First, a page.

Fat storage in the hump - not water like many believe. The concentrated fat takes heat away from other parts of the body.
Long eyelashes to keep out the sun and flies.
Their cells have adapted to produce water.
Being able to fluctuate their body temperature and control heat helps them survive by preserving fluid loss.
Their nostrils enable them prevent them losing much moisture (they can seal) and this stops sand entering too.
Their mouths are hard and protective - ideal for the desert cactci.
Camels are usually known as the "Ship of the Deserts". They are exceptionally adaptable animals who have special features which help them in easily adapting to hot and dry surroundings.
Camels are even-toed ungulates found in the species Camelus. The term camel is obtained from the Greek word "Kamelos". An adult camel is normally six feet at the shoulder and nearly seven feet at the hump. Camels are quite well known for their humps, and they do not stock up water in them as it is regularly said, but they do serve this purpose via other means.
Their humps work as a storage tank for fatty tissues, where as water is saved in their bloods. Camels can bear alterations in body temperature and water level which would generally kill most of the other animals.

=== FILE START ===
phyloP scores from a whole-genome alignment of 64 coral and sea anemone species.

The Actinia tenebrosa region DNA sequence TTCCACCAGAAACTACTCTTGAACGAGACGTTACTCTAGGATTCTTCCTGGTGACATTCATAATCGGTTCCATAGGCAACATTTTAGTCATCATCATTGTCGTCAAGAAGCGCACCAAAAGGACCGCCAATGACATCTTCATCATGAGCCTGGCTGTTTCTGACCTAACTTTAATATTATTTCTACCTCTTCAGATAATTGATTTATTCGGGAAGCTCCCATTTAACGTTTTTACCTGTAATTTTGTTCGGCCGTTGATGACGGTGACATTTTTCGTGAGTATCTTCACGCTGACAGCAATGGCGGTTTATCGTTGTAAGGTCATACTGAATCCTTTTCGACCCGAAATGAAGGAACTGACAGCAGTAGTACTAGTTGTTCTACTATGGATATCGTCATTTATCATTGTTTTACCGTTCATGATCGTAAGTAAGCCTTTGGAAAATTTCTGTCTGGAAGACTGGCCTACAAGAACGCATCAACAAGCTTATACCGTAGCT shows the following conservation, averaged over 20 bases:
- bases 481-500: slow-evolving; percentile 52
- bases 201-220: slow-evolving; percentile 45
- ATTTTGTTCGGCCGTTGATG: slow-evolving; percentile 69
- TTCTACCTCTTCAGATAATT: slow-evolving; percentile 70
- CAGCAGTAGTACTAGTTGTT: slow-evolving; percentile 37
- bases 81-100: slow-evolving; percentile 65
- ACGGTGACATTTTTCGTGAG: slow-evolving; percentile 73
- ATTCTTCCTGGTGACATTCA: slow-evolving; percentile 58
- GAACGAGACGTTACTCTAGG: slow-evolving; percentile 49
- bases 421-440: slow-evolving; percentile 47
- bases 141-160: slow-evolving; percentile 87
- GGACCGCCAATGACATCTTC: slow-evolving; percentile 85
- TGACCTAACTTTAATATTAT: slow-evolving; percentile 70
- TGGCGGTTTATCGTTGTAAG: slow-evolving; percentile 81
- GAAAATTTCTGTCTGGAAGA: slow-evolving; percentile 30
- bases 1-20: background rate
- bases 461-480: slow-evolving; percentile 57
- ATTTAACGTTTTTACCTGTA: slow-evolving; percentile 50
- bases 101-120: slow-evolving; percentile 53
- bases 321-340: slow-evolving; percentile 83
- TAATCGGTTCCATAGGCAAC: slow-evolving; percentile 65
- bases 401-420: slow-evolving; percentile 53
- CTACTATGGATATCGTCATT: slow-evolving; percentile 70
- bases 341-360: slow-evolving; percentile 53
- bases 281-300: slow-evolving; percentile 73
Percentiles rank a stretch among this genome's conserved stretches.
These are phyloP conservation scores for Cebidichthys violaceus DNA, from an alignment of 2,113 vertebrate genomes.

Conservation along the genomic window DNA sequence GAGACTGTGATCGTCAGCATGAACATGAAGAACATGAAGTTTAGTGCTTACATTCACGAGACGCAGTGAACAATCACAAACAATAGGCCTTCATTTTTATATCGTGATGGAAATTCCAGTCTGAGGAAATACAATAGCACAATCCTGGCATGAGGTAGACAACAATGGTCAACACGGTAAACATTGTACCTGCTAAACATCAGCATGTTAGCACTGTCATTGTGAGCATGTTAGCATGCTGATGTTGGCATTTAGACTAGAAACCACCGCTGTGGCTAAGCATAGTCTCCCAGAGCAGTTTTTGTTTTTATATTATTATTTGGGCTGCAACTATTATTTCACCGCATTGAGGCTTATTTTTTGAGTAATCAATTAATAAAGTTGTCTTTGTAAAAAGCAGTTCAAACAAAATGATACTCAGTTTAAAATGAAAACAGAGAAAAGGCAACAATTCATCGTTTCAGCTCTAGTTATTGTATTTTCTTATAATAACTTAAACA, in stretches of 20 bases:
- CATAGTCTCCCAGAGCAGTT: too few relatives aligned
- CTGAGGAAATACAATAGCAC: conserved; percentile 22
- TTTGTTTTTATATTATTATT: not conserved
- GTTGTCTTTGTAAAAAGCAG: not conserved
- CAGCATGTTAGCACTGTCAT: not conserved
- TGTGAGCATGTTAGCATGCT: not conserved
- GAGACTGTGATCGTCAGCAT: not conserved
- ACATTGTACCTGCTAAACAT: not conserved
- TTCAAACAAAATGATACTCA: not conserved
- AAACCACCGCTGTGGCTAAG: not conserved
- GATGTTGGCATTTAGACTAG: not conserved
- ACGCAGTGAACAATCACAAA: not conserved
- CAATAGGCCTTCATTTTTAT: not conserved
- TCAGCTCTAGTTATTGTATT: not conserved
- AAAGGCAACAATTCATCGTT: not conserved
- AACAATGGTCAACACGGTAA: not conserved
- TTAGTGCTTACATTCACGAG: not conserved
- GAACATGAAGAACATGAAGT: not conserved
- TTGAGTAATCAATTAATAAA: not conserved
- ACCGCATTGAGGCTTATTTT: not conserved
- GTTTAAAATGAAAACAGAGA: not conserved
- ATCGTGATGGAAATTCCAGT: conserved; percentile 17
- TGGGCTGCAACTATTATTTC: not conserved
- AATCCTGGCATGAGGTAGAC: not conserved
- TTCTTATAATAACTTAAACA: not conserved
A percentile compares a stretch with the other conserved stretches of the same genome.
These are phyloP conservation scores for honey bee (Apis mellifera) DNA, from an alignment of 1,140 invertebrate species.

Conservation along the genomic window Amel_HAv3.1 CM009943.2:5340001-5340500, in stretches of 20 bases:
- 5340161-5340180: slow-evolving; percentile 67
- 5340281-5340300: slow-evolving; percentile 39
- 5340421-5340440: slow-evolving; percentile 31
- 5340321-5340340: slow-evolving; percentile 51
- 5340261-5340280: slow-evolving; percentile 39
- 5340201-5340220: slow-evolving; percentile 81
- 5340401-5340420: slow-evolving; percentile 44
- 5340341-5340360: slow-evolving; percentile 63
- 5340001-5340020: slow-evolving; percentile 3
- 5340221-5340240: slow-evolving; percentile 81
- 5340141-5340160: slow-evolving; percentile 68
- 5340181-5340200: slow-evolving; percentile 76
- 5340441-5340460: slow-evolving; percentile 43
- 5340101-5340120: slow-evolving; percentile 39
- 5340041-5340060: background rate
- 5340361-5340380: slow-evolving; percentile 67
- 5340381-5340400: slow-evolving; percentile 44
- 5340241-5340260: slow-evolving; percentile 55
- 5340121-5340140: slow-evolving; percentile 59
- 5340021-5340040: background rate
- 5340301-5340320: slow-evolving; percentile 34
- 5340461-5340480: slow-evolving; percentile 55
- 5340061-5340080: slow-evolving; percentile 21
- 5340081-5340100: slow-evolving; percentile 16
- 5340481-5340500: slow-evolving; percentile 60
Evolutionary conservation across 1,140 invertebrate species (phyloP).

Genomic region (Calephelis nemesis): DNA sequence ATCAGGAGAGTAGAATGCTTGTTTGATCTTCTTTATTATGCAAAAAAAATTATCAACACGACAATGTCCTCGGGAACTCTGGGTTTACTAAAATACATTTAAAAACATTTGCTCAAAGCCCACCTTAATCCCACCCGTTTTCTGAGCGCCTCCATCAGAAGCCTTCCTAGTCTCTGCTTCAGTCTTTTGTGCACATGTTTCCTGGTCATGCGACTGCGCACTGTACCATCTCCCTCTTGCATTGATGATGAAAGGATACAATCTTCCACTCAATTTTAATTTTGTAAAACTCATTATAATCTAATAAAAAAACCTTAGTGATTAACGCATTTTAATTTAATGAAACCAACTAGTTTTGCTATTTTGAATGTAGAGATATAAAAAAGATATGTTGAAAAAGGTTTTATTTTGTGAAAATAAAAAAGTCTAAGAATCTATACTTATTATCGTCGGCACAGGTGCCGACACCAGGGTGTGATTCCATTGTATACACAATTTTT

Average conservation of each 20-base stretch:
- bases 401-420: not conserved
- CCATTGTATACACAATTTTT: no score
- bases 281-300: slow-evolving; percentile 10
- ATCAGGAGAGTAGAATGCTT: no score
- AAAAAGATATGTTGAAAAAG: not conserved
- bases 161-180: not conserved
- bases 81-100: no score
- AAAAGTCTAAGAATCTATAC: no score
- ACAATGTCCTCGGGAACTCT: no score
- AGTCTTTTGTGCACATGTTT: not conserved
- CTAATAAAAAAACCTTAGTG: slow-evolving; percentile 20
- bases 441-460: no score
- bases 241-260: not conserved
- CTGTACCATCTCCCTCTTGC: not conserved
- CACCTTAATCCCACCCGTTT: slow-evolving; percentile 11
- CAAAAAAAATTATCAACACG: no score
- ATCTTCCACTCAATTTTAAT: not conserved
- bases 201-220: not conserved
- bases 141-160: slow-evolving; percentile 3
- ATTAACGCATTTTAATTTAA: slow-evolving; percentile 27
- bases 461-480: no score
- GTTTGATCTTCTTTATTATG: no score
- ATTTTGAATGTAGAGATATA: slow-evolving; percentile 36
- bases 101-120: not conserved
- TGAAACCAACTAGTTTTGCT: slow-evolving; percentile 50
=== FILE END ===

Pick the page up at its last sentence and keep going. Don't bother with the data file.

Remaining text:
Camels can servive for many days in hot deserts because of their humps
camels and every other animals use their tail to get reath of the flys.
Camels can survive with out food and water in lot of days
How many times do a camel have to drink water, every 5 days or every 10 months depending on how active the camel is off-course
"Seven Pillars of Wisdom," T.E. Lawrence's (Lawrence of Arabia) biography, is full of lore about camels as the book recounts endless journeys on their backs in World War I-era Arabia and its environs.
Lawrence wrote that camels' two-toed, padded feet are actually very sensitive. Unless a camel has been raised walking on stones or rough ground, it will have trouble when not on sand.
The Arab tribes only used female camels, as males were more cantankerous and loud -- this last was important when the owners were sneaking up on an adversary.
How did they keep camels from getting pregnant? Drovers would put a half-grapefruit over the animal's cervix. Between the acidity and tight fit, it functioned like a woman's cervical cap, preventing conception.
The Arab princes loaned Lawrence their very finest, thoroughbred camels;a well-bred camel brought status.
Also, Lawrence writes, "Camels, especially down a gentle slope, would overtake mules in a few strides, and their moving bulk would send spinning the lighter animals and their riders" and "no regular cavalry, let alone a mounted infantry, could cope with tribal camels in a running fight."
Camels were such an essential part of travel in the desert that their owners treated them very carefully, always watching that they had proper fodder, water, and rest.
They adapt to the desert by not adapting just hiding and crying in the corner :'(